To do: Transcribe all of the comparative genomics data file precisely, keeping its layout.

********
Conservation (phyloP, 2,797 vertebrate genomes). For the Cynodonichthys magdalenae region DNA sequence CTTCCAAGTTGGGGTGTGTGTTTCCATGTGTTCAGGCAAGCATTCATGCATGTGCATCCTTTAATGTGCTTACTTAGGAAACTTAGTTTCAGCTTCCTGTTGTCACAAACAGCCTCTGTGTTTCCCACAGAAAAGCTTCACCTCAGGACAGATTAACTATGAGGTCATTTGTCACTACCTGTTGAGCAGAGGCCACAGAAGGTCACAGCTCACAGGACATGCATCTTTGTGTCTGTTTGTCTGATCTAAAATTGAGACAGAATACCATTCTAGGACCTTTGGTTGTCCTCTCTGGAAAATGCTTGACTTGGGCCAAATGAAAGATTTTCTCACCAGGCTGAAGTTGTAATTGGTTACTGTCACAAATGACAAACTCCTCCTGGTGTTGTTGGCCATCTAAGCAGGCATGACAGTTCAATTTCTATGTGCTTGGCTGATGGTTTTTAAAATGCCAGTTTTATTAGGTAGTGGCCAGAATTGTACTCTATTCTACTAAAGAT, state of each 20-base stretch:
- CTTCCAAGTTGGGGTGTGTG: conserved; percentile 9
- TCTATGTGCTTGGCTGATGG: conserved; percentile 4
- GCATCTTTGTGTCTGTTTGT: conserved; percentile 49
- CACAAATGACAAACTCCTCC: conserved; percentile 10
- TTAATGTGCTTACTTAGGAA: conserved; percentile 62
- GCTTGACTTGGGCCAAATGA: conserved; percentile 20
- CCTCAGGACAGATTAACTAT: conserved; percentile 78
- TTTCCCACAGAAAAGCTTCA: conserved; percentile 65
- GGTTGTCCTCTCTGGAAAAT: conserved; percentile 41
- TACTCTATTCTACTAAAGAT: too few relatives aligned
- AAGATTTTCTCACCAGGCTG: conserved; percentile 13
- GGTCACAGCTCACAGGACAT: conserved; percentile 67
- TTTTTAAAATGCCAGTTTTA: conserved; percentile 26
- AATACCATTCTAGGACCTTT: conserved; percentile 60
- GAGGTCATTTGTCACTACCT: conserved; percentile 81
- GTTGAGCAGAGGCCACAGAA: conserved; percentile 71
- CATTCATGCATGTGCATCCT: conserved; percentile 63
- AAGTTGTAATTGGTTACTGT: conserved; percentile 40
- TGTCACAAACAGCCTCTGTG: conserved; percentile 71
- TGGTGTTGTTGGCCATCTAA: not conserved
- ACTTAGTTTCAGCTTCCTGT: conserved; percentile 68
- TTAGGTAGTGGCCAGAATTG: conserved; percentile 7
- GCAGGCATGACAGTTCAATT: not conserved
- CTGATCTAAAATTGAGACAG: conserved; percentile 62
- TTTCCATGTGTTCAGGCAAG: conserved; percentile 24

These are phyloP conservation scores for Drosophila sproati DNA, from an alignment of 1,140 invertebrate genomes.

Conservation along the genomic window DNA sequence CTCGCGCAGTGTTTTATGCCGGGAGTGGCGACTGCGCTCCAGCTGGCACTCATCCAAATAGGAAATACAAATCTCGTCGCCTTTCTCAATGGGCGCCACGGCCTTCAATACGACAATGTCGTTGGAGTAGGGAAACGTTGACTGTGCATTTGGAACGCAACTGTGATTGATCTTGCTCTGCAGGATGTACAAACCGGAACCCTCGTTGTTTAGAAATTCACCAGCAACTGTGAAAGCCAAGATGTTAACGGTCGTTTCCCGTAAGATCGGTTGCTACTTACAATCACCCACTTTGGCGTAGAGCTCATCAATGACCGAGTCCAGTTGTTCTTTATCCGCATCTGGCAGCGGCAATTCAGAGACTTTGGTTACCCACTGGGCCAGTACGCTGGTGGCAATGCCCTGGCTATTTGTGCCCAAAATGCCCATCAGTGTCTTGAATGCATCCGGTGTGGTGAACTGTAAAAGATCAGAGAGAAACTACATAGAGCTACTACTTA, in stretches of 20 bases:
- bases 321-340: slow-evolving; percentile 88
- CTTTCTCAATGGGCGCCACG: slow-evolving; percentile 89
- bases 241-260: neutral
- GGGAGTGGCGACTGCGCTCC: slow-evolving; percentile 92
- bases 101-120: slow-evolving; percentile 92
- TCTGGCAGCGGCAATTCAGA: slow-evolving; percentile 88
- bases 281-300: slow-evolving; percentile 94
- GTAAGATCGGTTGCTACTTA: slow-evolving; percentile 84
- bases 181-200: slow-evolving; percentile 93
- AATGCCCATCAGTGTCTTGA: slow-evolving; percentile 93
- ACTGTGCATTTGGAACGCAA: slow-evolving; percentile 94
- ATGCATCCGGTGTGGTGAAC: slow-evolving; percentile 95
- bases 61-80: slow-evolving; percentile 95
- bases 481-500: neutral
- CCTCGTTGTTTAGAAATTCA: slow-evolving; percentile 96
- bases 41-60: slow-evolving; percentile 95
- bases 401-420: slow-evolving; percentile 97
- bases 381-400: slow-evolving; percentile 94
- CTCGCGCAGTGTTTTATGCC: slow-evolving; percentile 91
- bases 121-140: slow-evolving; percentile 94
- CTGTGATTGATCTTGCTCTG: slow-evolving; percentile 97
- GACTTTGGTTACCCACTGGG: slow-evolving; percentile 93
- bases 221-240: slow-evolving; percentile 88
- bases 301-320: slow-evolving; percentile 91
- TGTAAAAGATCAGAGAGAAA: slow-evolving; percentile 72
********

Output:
Conservation (phyloP, 2,797 vertebrate genomes). For the Cynodonichthys magdalenae region DNA sequence CTTCCAAGTTGGGGTGTGTGTTTCCATGTGTTCAGGCAAGCATTCATGCATGTGCATCCTTTAATGTGCTTACTTAGGAAACTTAGTTTCAGCTTCCTGTTGTCACAAACAGCCTCTGTGTTTCCCACAGAAAAGCTTCACCTCAGGACAGATTAACTATGAGGTCATTTGTCACTACCTGTTGAGCAGAGGCCACAGAAGGTCACAGCTCACAGGACATGCATCTTTGTGTCTGTTTGTCTGATCTAAAATTGAGACAGAATACCATTCTAGGACCTTTGGTTGTCCTCTCTGGAAAATGCTTGACTTGGGCCAAATGAAAGATTTTCTCACCAGGCTGAAGTTGTAATTGGTTACTGTCACAAATGACAAACTCCTCCTGGTGTTGTTGGCCATCTAAGCAGGCATGACAGTTCAATTTCTATGTGCTTGGCTGATGGTTTTTAAAATGCCAGTTTTATTAGGTAGTGGCCAGAATTGTACTCTATTCTACTAAAGAT, state of each 20-base stretch:
- CTTCCAAGTTGGGGTGTGTG: conserved; percentile 9
- TCTATGTGCTTGGCTGATGG: conserved; percentile 4
- GCATCTTTGTGTCTGTTTGT: conserved; percentile 49
- CACAAATGACAAACTCCTCC: conserved; percentile 10
- TTAATGTGCTTACTTAGGAA: conserved; percentile 62
- GCTTGACTTGGGCCAAATGA: conserved; percentile 20
- CCTCAGGACAGATTAACTAT: conserved; percentile 78
- TTTCCCACAGAAAAGCTTCA: conserved; percentile 65
- GGTTGTCCTCTCTGGAAAAT: conserved; percentile 41
- TACTCTATTCTACTAAAGAT: too few relatives aligned
- AAGATTTTCTCACCAGGCTG: conserved; percentile 13
- GGTCACAGCTCACAGGACAT: conserved; percentile 67
- TTTTTAAAATGCCAGTTTTA: conserved; percentile 26
- AATACCATTCTAGGACCTTT: conserved; percentile 60
- GAGGTCATTTGTCACTACCT: conserved; percentile 81
- GTTGAGCAGAGGCCACAGAA: conserved; percentile 71
- CATTCATGCATGTGCATCCT: conserved; percentile 63
- AAGTTGTAATTGGTTACTGT: conserved; percentile 40
- TGTCACAAACAGCCTCTGTG: conserved; percentile 71
- TGGTGTTGTTGGCCATCTAA: not conserved
- ACTTAGTTTCAGCTTCCTGT: conserved; percentile 68
- TTAGGTAGTGGCCAGAATTG: conserved; percentile 7
- GCAGGCATGACAGTTCAATT: not conserved
- CTGATCTAAAATTGAGACAG: conserved; percentile 62
- TTTCCATGTGTTCAGGCAAG: conserved; percentile 24

These are phyloP conservation scores for Drosophila sproati DNA, from an alignment of 1,140 invertebrate genomes.

Conservation along the genomic window DNA sequence CTCGCGCAGTGTTTTATGCCGGGAGTGGCGACTGCGCTCCAGCTGGCACTCATCCAAATAGGAAATACAAATCTCGTCGCCTTTCTCAATGGGCGCCACGGCCTTCAATACGACAATGTCGTTGGAGTAGGGAAACGTTGACTGTGCATTTGGAACGCAACTGTGATTGATCTTGCTCTGCAGGATGTACAAACCGGAACCCTCGTTGTTTAGAAATTCACCAGCAACTGTGAAAGCCAAGATGTTAACGGTCGTTTCCCGTAAGATCGGTTGCTACTTACAATCACCCACTTTGGCGTAGAGCTCATCAATGACCGAGTCCAGTTGTTCTTTATCCGCATCTGGCAGCGGCAATTCAGAGACTTTGGTTACCCACTGGGCCAGTACGCTGGTGGCAATGCCCTGGCTATTTGTGCCCAAAATGCCCATCAGTGTCTTGAATGCATCCGGTGTGGTGAACTGTAAAAGATCAGAGAGAAACTACATAGAGCTACTACTTA, in stretches of 20 bases:
- bases 321-340: slow-evolving; percentile 88
- CTTTCTCAATGGGCGCCACG: slow-evolving; percentile 89
- bases 241-260: neutral
- GGGAGTGGCGACTGCGCTCC: slow-evolving; percentile 92
- bases 101-120: slow-evolving; percentile 92
- TCTGGCAGCGGCAATTCAGA: slow-evolving; percentile 88
- bases 281-300: slow-evolving; percentile 94
- GTAAGATCGGTTGCTACTTA: slow-evolving; percentile 84
- bases 181-200: slow-evolving; percentile 93
- AATGCCCATCAGTGTCTTGA: slow-evolving; percentile 93
- ACTGTGCATTTGGAACGCAA: slow-evolving; percentile 94
- ATGCATCCGGTGTGGTGAAC: slow-evolving; percentile 95
- bases 61-80: slow-evolving; percentile 95
- bases 481-500: neutral
- CCTCGTTGTTTAGAAATTCA: slow-evolving; percentile 96
- bases 41-60: slow-evolving; percentile 95
- bases 401-420: slow-evolving; percentile 97
- bases 381-400: slow-evolving; percentile 94
- CTCGCGCAGTGTTTTATGCC: slow-evolving; percentile 91
- bases 121-140: slow-evolving; percentile 94
- CTGTGATTGATCTTGCTCTG: slow-evolving; percentile 97
- GACTTTGGTTACCCACTGGG: slow-evolving; percentile 93
- bases 221-240: slow-evolving; percentile 88
- bases 301-320: slow-evolving; percentile 91
- TGTAAAAGATCAGAGAGAAA: slow-evolving; percentile 72